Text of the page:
If you suffer from allergies you'll know how unpleasant they can be. But are the problems of our own making? Hannah Frankel reports.Allergies can result in much more than a runny nose. They can also cause discomfort and itching in the ears, eyes, throat and palate, alongside frequent sneezing, wheezing or coughing. In extreme cases, an allergic reaction can even be fatal. Most allergies appear mild in medical terms, but the scale of the problem is approaching epidemic proportions. About a third of the UK population will suffer from an allergy during their lifetime, according to a recent report from a House of Lords science and technology committee. That figure has trebled in the past 20 years and increases by 5 per cent each year. Britain's allergy levels dwarf the rest of Europe. In fact, the UK has one of the highest incidences of allergic diseases in the world.
Jonathan Brostoff, professor of allergy and environmental health at King's College London, says our desire to avoid allergens may be partly to blame. "A study shows that one in 60 children is allergic to peanuts in the UK, compared with one in 600-plus in Israel," he says. "This may be because Israelis give their babies a corn and peanut cracker to suck on.
"The hypothesis is that their guts become much more tolerant to peanuts. In England, where pregnant women have been advised to avoid nuts since the 1990s, allergy rates have skyrocketed."
Attempts to become more hygienic may also be counterproductive, he argues. "An absence of environmental factors can allow allergies to happen. Studies show that if you are not exposed to lots of microbes, your immune system will get bored and react to allergens instead."
So a child born into a family with a cat, for example, is less likely to be allergic than one without. But that does not fully explain people's likelihood to develop an allergy. Some allergies run in the family, while air pollution, processed foods and an over-reliance on antibiotics may play a part as well.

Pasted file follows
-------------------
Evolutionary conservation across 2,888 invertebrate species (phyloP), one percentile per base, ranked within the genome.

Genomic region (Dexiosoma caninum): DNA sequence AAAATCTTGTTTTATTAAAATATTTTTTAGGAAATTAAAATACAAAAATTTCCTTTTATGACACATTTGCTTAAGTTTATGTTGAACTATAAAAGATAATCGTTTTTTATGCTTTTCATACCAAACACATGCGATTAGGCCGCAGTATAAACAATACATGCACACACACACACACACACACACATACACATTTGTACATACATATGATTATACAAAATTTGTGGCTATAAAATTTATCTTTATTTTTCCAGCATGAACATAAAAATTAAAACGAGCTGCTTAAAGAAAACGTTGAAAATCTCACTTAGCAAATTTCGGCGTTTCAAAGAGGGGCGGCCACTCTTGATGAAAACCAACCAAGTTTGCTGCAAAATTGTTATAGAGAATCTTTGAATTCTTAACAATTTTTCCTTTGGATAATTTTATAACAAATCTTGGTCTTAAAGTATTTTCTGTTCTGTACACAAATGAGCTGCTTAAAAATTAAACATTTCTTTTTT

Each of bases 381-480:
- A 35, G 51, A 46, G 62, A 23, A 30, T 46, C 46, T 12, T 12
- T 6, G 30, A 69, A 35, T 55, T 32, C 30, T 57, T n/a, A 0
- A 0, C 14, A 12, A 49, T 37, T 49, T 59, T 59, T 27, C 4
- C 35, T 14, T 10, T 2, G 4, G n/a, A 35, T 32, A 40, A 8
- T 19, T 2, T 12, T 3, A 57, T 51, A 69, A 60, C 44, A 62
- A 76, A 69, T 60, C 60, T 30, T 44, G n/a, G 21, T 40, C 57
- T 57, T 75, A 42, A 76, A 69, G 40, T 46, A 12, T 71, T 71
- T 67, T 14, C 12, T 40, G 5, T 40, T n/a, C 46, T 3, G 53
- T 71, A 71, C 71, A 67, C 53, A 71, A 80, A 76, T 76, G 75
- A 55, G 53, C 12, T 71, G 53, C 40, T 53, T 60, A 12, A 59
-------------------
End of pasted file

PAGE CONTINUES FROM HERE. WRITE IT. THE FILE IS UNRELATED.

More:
"Antibiotics kill useful bacteria in the bowel, which can upset the function of the bowel," says Don Harrison, from the British Institute for Allergy and Environmental Therapy. "Meanwhile, diesel engines release fine carbon particles into the atmosphere that can contribute to hay-fever."
Whether you are allergic to house dust mites, pets, pollen or wasp stings, it is worth visiting your doctor, who can arrange a test that will identify the type of allergen
Allergies are caused when the body's immune system mistakes seemingly harmless substances for harmful ones. It reacts by making antibodies, which leads other blood cells to release further chemicals (including histamine). Together, this causes the symptoms of an allergic reaction.
- Avoid the allergen.
- Anti-histamines, available from pharmacists, treat most allergies.
- Decongestants are useful for hay fever, dust and pet allergies.
- Nasal spray and eye drops.
- Hyposensitisation: the person is gradually introduced to an increasing amount of allergen to encourage the body to make antibodies. This can be effective in tackling a specific allergy such as bee stings, but must be supervised by a doctor.
Keep your home dry and well ventilated. Open windows, dry clothes outside and turn down central heating.
Vacuum regularly. Remove cushions and use bedding made of synthetic fabric. Avoid feathered pillows or woollen blankets.
If allergic to dust mites, hot wash sheets and pillows once a week.
If you suffer from hay-fever, wear sunglasses and stay indoors when the pollen count is high.
If allergic to pets, only allow them into one carpet-free room. Do not allow them into the bedroom.